With the idea of stories being a connecting element throughout all of our conference activities, we are creating a variety of opportunities for you to share your story and to hear the stories of others. We’re calling this initiative #WeAreOLC. As the #WeAreOLC initiative unfolds, you will see a series of blog posts focused on how we (the members of the steering committee) are using storytelling to create a memorable and impactful 25th Anniversary experience. See all #WeAreOLC blog posts.
Twenty-five years. What a number! I’m particularly drawn to this number, since it’s also half of my life. Looking back over twenty-five years in educational technology, distance learning and online learning, I have benefitted from many privileges, hard (and often fun) work, chance encounters and fortunate opportunism. Reflecting on this in light of the 25th anniversary of the OLC brings up professional and personal memories and heartwarming enthusiasm.
Before OLC. Now, I don’t mean before it existed. I mean, before I became aware of OLC and it became a part of my professional life. You see, back in 1994, right when OLC was “born”, my career took a turn from the traditional high school classroom to distance learning. That was the year I began teaching high school German via one-way video and two-way audio (YouTube video). With only a B.A. in German and a teaching certificate, I had a lot to learn, and basically had to teach myself! I really could have used a network and community like OLC back then. I was just thankful that ole world wide web had been born so that I could fire up Mosaic and surf over to Altavista to check out some early websites. I got by and had a lot of fun helping form a new distance learning network for the Denver Public Schools.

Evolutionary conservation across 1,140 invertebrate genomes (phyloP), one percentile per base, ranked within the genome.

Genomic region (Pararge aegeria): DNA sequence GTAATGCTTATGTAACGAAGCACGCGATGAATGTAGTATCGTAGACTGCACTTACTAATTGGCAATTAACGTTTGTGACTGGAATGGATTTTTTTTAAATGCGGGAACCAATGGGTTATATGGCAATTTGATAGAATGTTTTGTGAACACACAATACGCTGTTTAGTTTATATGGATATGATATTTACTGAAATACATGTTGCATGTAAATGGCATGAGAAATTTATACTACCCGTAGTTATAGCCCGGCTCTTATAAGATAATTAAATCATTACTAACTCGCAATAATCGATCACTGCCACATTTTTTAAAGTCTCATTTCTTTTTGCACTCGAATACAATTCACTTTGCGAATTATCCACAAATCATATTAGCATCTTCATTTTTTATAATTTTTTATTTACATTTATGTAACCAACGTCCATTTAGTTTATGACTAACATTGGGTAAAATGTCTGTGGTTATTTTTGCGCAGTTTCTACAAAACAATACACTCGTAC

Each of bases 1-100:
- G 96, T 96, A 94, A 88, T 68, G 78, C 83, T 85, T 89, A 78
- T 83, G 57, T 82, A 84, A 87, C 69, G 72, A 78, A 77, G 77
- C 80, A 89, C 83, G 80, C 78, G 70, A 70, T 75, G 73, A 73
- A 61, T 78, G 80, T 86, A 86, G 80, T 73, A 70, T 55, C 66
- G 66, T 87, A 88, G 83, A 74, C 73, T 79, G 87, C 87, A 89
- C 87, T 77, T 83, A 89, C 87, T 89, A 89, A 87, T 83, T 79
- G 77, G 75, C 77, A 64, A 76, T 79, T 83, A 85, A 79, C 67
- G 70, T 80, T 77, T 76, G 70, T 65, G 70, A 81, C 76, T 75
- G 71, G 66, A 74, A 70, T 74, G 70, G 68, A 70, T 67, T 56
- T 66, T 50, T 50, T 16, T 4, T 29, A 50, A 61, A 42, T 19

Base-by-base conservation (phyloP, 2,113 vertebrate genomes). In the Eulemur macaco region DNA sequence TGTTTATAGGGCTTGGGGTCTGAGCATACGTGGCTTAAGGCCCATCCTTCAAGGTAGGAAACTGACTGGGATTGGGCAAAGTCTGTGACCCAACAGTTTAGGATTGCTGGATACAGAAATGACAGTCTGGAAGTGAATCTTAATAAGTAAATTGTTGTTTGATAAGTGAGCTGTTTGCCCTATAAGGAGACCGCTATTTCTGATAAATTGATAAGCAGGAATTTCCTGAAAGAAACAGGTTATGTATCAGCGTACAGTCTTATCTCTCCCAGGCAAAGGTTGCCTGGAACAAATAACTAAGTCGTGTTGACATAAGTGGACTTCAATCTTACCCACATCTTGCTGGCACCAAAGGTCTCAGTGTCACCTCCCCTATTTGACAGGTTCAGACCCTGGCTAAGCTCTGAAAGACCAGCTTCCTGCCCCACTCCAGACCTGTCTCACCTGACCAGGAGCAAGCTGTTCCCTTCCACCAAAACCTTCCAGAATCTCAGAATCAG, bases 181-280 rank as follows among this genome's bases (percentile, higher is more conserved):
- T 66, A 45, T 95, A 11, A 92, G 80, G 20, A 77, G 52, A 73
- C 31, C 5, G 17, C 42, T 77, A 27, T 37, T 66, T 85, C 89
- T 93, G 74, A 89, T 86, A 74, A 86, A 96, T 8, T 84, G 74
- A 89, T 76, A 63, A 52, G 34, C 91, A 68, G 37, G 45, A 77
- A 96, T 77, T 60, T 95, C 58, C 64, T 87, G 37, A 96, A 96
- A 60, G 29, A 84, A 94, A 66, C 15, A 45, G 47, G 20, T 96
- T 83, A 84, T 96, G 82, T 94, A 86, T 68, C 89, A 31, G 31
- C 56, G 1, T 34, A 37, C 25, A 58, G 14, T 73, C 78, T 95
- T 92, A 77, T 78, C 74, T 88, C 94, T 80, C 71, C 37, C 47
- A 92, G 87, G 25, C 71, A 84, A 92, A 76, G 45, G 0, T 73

In 1999, I was fortunate to have the opportunity to start designing and teaching online. Now again, I didn’t have the support network and community just yet, and “instructional designer” (ID) was still a pretty new position/concept at the time. Luckily, I had completed an M.A. in Instructional Technology at the University of Colorado at Denver in 1997, so I had the tools to become an ID, but again, I was working on my own, designing and teaching my own online German classes. But as you are well aware, one of the major advantages of being an online instructor is that you can teach and connect with students wherever you happen to be. So needless to say, I moved to New York City and continued teaching online to pay the rent while I made music, toured with my band and went on acting auditions and shoots. Eventually this meant I was also teaching while on the set in Los Angeles, New York, Madrid and Toronto, and while traveling around Southeast Asia, hopping from one internet cafe to the next.